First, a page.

– Continuing to address Iran in response to their aggressive behavior, the attack on Israel, and their ongoing nuclear development.

The political challenges, including the potential normalization with Saudi Arabia and forging defense alliances (not recommended) with the USA, can wait.

All parties in Israel, regardless of their political affiliation and their stance toward the Prime Minister, must internalize that Hamas only understands the use of force and exploits any behavior that shows weakness. Only genuine and continuous military pressure might lead to the release of hostages in a future deal or during the military operation.

No chance for a deal with current approach

There is no chance for a deal with the current approach that was mistakenly taken, including during the negotiations concerning the recent Egyptian proposal. Israeli flexibility and concessions invited only more pressure and Hamas attacks, including today on the passage used for entering humanitarian aid into Gaza strip. As long as Hamas is under the impression that it almost gets everything it wants without a deal, they will have no interest in reaching one. Unfortunately, all the mediators, as well as official and unofficial elements in Israel, helped Hamas reach this conclusion.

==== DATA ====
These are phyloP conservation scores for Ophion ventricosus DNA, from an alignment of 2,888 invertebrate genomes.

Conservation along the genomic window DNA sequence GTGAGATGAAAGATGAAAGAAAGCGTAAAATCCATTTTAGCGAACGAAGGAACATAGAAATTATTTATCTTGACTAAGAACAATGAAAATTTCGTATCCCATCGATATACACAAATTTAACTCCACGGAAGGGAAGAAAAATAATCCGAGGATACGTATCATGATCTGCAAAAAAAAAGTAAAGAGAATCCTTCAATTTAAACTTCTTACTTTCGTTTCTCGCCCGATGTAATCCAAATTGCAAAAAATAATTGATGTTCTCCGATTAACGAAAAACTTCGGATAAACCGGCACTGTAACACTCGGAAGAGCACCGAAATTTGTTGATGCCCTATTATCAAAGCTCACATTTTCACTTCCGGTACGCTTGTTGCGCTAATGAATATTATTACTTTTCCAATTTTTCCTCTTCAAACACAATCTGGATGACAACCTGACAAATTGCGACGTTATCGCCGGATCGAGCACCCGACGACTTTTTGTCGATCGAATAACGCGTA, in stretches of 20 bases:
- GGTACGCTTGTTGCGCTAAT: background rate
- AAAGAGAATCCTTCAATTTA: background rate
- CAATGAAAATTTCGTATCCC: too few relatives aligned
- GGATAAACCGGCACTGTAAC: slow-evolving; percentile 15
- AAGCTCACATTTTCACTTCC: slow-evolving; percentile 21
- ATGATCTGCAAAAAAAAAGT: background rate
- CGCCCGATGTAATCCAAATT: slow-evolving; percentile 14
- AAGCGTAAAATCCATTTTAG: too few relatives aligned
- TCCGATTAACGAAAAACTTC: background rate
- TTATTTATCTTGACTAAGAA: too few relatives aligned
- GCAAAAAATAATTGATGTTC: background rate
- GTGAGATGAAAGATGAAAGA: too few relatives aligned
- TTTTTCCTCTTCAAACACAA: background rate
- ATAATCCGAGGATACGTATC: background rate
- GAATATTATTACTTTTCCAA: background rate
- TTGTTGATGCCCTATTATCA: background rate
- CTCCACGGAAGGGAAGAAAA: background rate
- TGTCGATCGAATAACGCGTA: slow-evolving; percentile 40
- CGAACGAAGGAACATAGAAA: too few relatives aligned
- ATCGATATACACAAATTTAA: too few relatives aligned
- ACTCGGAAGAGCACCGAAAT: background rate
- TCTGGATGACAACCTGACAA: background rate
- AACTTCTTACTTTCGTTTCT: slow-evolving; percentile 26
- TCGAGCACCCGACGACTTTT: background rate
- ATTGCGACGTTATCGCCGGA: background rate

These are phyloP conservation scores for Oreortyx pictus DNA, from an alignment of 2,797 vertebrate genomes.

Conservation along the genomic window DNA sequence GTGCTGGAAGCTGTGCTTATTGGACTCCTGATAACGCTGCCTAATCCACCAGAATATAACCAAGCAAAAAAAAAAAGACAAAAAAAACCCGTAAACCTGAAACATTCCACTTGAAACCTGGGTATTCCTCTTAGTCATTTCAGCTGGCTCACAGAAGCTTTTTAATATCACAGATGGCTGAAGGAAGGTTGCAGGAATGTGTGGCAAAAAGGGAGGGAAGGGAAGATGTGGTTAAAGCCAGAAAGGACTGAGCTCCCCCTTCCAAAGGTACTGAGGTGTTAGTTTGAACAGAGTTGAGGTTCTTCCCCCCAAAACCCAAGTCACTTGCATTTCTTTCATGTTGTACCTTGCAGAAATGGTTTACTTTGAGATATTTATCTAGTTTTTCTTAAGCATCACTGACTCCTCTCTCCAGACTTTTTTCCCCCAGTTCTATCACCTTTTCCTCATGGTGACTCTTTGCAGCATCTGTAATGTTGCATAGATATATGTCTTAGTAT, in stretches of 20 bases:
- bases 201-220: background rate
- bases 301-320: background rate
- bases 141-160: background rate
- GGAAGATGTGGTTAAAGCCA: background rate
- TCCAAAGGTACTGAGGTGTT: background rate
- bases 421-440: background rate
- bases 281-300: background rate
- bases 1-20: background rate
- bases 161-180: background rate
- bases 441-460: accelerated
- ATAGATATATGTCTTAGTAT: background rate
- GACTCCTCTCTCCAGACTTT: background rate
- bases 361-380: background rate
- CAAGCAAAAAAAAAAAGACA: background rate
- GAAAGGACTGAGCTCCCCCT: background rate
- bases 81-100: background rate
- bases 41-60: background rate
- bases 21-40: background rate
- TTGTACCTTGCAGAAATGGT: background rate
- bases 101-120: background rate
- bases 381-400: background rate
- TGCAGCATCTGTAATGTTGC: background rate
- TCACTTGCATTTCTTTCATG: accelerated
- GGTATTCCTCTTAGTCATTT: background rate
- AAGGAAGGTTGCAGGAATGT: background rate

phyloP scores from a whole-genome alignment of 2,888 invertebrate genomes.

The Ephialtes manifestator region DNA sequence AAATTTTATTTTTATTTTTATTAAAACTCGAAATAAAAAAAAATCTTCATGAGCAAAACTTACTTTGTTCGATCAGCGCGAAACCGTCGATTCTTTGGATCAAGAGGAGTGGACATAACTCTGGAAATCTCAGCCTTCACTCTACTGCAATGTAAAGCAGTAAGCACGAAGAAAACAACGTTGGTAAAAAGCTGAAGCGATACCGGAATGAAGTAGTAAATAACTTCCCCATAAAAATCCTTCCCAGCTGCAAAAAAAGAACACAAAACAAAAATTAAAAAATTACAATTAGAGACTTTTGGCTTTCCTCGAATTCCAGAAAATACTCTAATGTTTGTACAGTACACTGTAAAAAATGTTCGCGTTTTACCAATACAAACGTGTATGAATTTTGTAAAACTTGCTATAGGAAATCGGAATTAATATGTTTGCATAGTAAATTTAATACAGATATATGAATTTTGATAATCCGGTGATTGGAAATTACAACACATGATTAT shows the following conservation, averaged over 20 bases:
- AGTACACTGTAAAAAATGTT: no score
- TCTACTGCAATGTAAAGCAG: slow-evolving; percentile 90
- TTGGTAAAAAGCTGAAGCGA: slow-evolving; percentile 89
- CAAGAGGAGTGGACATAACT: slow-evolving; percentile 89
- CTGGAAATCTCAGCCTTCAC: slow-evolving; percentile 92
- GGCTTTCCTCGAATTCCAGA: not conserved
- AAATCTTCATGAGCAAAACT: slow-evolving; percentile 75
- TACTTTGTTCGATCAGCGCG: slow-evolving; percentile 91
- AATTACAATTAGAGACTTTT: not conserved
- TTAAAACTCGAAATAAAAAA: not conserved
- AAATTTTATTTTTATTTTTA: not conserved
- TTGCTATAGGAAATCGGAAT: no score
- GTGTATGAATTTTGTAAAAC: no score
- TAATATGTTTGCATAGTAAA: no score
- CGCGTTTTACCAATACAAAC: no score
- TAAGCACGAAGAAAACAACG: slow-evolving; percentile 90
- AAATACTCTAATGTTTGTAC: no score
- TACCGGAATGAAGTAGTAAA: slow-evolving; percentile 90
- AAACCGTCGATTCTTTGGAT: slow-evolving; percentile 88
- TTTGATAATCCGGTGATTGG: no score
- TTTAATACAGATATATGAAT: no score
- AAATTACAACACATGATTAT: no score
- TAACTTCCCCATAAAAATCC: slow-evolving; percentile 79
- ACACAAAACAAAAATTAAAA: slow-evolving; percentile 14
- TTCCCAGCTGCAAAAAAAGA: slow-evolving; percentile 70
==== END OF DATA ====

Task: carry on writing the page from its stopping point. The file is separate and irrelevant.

Avoiding entering Rafah, primarily because of the US and Egyptian pressure, waiting for a deal, was a big mistake, even if initially, until it was clear the Hamas does not want a deal, it was understandable.

According to some reports, as early as last Thursday afternoon, a majority of the War Cabinet was in favor of beginning the operation in Rafah, but pressure exerted on some of the members, after the meeting, caused them to change their minds and led to another discussion in the War Cabinet and then to a discussion in the expanded Cabinet, which unfortunately did not end with a vote, neither on the closure of Al Jazeera channel in Israel, nor on the issue of starting the operation in Rafah. This was especially in light of the pressure from some officials who are trying to reach a deal, at almost any price.